Appalled by the state of the Revolutionary army, Steuben began teaching soldiers military drills, tactics, and discipline based on Prussian techniques.
He wrote Regulations for the Order and Discipline of the Troops of the United States (The Blue Book), which remained the army’s drill manual for decades. Steuben also addressed widespread administrative waste and graft, helping save desperately needed supplies and funds. In 1778, Congress, on the recommendation of George Washington‘s recommendation, commissioned Steuben as Inspector General with the rank of Major General.
Von Steuben served the remainder of the war as Washington’s chief of staff and one of his most trusted advisors; after the war he attended Washington’s inauguration in the city of New York in 1789.
Von Steuben spent summers in Oneida County on a 16,000-acre estate in the vicinity of Rome, NY, on land granted to him by the State of New York for his military service. He was later appointed a regent for what evolved into the University of the State of New York. Von Steuben is believed by some historians to have been openly homosexual by 18th century standards.
The plan for the Baron von Steuben estate in rural, northern Oneida County is a rare and important example of landscape planning in early American history.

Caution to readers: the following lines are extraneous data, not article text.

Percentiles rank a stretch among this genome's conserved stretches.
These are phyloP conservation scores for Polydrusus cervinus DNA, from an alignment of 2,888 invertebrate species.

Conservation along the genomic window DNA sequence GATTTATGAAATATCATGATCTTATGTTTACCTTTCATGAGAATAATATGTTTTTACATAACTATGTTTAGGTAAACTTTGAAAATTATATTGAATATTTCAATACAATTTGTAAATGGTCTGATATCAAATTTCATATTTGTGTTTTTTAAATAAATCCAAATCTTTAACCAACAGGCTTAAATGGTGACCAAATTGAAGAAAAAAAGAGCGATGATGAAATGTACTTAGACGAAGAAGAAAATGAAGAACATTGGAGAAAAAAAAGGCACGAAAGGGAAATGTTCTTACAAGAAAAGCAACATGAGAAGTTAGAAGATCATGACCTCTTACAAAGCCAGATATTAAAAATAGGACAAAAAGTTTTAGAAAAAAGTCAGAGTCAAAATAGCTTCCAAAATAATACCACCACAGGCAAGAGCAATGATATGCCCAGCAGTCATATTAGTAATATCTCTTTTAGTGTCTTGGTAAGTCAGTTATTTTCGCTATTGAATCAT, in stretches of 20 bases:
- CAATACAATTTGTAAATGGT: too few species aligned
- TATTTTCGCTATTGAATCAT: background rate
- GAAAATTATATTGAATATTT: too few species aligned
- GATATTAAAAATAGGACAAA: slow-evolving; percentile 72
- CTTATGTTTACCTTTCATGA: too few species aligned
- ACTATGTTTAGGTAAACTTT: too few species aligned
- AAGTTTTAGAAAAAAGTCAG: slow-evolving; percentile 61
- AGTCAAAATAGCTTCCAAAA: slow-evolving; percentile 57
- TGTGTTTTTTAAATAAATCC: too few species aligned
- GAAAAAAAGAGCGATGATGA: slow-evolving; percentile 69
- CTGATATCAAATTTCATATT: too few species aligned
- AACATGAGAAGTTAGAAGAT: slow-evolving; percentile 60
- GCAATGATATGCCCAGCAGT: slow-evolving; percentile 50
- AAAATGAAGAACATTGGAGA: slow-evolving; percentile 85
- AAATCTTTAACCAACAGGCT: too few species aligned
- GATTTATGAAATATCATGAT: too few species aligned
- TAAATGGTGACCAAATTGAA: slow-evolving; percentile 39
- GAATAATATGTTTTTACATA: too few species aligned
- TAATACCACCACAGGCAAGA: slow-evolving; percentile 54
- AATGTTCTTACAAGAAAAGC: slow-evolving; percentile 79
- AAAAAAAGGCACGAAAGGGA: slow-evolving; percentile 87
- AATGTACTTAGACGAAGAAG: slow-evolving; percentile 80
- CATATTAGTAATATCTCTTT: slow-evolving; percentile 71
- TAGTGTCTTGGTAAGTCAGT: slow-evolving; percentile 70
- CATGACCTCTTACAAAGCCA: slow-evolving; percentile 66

Von Steuben died there on November 28, 1794. He was buried in a grove there at what became the Steuben Memorial State Historic Site, now in the town of Steuben.
The site includes the memorial tomb and reconstructed log cabin (1937) and several smaller elements, including a stone bearing a memorial plaque, a series of historic markers, and other landscape elements.
Generally, Von Steuben Day takes place in September in many cities throughout the United States during which participants march, dance, wear German costumes and play German music.
On Saturday October 7th at 2 pm Patrick Reynolds, Oneida County History Center Director of Public Programs, will discusses a plan for the estate of Baron von Steuben that was drawn by an almost-forgotten French architect in 1794 and is now held in the History Center collections in Utica.
The story involves hard work and suffering, villains, heroes, and heartbreak, not to mention Baron von Steuben and beavers. A spider web of connections to Whitesboro, Fort Schuyler, Rome, Remsen, and Boonville will be covered. The plan of the estate and several related artifacts will be on exhibit for one day only.
This event is free for History Center members, $5 suggested admission for non-members.
The Oneida County History Center is located at 1608 Genesee Street, in Utica. For more information call (315) 735-3642 or e-mail email@example.com
Illustrations, from above: Portrait of Baron von Steuben by Charles Willson Peale, 1780; Baron von Steuben Drilling Troops at Valley Forge, by E.A. Abbey (ca 1904) (Pennsylvania State Capitol); and Baron von Steuben Monumental Tomb, July 2010.